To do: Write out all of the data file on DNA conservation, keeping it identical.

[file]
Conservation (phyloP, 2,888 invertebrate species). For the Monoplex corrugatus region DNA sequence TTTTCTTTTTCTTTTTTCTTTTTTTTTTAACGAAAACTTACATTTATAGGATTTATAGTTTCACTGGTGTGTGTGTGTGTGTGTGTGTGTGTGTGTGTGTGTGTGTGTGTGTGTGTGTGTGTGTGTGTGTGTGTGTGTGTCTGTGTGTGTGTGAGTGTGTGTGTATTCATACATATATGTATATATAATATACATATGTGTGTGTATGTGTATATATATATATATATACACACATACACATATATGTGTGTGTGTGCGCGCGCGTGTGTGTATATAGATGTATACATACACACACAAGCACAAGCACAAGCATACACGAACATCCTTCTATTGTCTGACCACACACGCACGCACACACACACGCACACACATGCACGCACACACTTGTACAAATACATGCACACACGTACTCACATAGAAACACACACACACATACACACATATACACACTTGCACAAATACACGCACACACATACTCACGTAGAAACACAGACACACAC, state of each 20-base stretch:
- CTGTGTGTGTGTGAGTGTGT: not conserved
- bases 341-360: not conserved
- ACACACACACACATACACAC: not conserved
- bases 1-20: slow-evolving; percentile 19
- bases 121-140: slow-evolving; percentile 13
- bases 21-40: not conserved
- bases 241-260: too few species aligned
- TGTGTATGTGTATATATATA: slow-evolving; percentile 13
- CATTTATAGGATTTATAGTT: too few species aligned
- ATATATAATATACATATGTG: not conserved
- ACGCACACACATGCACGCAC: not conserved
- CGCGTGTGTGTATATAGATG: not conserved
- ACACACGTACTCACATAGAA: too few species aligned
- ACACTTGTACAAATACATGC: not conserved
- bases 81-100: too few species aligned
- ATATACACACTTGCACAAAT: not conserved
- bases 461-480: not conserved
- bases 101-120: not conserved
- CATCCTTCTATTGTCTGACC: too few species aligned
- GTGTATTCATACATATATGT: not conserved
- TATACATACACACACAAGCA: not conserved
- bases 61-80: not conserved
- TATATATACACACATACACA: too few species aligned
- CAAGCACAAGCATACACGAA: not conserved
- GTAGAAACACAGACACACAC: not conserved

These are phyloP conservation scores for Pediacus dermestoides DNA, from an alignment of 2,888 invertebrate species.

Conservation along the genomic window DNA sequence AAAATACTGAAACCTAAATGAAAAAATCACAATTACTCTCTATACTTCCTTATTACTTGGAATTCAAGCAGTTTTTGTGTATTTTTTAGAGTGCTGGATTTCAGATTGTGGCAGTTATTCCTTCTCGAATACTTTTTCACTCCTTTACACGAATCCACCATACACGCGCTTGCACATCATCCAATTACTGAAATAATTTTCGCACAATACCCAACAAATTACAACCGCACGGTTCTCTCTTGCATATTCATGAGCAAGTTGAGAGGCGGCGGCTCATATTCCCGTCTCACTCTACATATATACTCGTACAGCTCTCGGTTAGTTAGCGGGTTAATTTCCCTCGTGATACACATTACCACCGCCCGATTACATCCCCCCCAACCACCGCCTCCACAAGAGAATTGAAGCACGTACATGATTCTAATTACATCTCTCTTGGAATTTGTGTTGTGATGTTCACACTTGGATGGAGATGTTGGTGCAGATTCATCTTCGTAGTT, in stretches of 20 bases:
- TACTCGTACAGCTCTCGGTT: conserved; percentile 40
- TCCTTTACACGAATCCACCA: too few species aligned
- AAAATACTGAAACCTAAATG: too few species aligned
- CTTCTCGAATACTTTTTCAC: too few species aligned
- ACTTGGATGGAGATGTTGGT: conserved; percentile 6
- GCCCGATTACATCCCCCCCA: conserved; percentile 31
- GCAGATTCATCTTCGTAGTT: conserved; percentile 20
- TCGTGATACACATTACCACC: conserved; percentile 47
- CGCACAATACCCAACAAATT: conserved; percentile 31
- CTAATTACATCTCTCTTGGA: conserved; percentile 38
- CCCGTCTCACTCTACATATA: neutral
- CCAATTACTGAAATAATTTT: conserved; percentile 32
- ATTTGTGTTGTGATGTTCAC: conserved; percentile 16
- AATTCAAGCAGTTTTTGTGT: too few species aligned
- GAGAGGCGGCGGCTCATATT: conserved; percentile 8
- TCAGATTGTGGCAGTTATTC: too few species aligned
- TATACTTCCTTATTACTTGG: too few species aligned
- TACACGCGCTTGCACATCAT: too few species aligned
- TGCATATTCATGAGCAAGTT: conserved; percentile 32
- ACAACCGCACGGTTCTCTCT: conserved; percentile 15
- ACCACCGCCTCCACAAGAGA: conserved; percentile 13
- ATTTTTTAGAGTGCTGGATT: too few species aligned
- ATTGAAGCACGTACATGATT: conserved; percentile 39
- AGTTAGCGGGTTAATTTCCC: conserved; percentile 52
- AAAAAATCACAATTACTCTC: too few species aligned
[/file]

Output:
Conservation (phyloP, 2,888 invertebrate species). For the Monoplex corrugatus region DNA sequence TTTTCTTTTTCTTTTTTCTTTTTTTTTTAACGAAAACTTACATTTATAGGATTTATAGTTTCACTGGTGTGTGTGTGTGTGTGTGTGTGTGTGTGTGTGTGTGTGTGTGTGTGTGTGTGTGTGTGTGTGTGTGTGTGTGTCTGTGTGTGTGTGAGTGTGTGTGTATTCATACATATATGTATATATAATATACATATGTGTGTGTATGTGTATATATATATATATATACACACATACACATATATGTGTGTGTGTGCGCGCGCGTGTGTGTATATAGATGTATACATACACACACAAGCACAAGCACAAGCATACACGAACATCCTTCTATTGTCTGACCACACACGCACGCACACACACACGCACACACATGCACGCACACACTTGTACAAATACATGCACACACGTACTCACATAGAAACACACACACACATACACACATATACACACTTGCACAAATACACGCACACACATACTCACGTAGAAACACAGACACACAC, state of each 20-base stretch:
- CTGTGTGTGTGTGAGTGTGT: not conserved
- bases 341-360: not conserved
- ACACACACACACATACACAC: not conserved
- bases 1-20: slow-evolving; percentile 19
- bases 121-140: slow-evolving; percentile 13
- bases 21-40: not conserved
- bases 241-260: too few species aligned
- TGTGTATGTGTATATATATA: slow-evolving; percentile 13
- CATTTATAGGATTTATAGTT: too few species aligned
- ATATATAATATACATATGTG: not conserved
- ACGCACACACATGCACGCAC: not conserved
- CGCGTGTGTGTATATAGATG: not conserved
- ACACACGTACTCACATAGAA: too few species aligned
- ACACTTGTACAAATACATGC: not conserved
- bases 81-100: too few species aligned
- ATATACACACTTGCACAAAT: not conserved
- bases 461-480: not conserved
- bases 101-120: not conserved
- CATCCTTCTATTGTCTGACC: too few species aligned
- GTGTATTCATACATATATGT: not conserved
- TATACATACACACACAAGCA: not conserved
- bases 61-80: not conserved
- TATATATACACACATACACA: too few species aligned
- CAAGCACAAGCATACACGAA: not conserved
- GTAGAAACACAGACACACAC: not conserved

These are phyloP conservation scores for Pediacus dermestoides DNA, from an alignment of 2,888 invertebrate species.

Conservation along the genomic window DNA sequence AAAATACTGAAACCTAAATGAAAAAATCACAATTACTCTCTATACTTCCTTATTACTTGGAATTCAAGCAGTTTTTGTGTATTTTTTAGAGTGCTGGATTTCAGATTGTGGCAGTTATTCCTTCTCGAATACTTTTTCACTCCTTTACACGAATCCACCATACACGCGCTTGCACATCATCCAATTACTGAAATAATTTTCGCACAATACCCAACAAATTACAACCGCACGGTTCTCTCTTGCATATTCATGAGCAAGTTGAGAGGCGGCGGCTCATATTCCCGTCTCACTCTACATATATACTCGTACAGCTCTCGGTTAGTTAGCGGGTTAATTTCCCTCGTGATACACATTACCACCGCCCGATTACATCCCCCCCAACCACCGCCTCCACAAGAGAATTGAAGCACGTACATGATTCTAATTACATCTCTCTTGGAATTTGTGTTGTGATGTTCACACTTGGATGGAGATGTTGGTGCAGATTCATCTTCGTAGTT, in stretches of 20 bases:
- TACTCGTACAGCTCTCGGTT: conserved; percentile 40
- TCCTTTACACGAATCCACCA: too few species aligned
- AAAATACTGAAACCTAAATG: too few species aligned
- CTTCTCGAATACTTTTTCAC: too few species aligned
- ACTTGGATGGAGATGTTGGT: conserved; percentile 6
- GCCCGATTACATCCCCCCCA: conserved; percentile 31
- GCAGATTCATCTTCGTAGTT: conserved; percentile 20
- TCGTGATACACATTACCACC: conserved; percentile 47
- CGCACAATACCCAACAAATT: conserved; percentile 31
- CTAATTACATCTCTCTTGGA: conserved; percentile 38
- CCCGTCTCACTCTACATATA: neutral
- CCAATTACTGAAATAATTTT: conserved; percentile 32
- ATTTGTGTTGTGATGTTCAC: conserved; percentile 16
- AATTCAAGCAGTTTTTGTGT: too few species aligned
- GAGAGGCGGCGGCTCATATT: conserved; percentile 8
- TCAGATTGTGGCAGTTATTC: too few species aligned
- TATACTTCCTTATTACTTGG: too few species aligned
- TACACGCGCTTGCACATCAT: too few species aligned
- TGCATATTCATGAGCAAGTT: conserved; percentile 32
- ACAACCGCACGGTTCTCTCT: conserved; percentile 15
- ACCACCGCCTCCACAAGAGA: conserved; percentile 13
- ATTTTTTAGAGTGCTGGATT: too few species aligned
- ATTGAAGCACGTACATGATT: conserved; percentile 39
- AGTTAGCGGGTTAATTTCCC: conserved; percentile 52
- AAAAAATCACAATTACTCTC: too few species aligned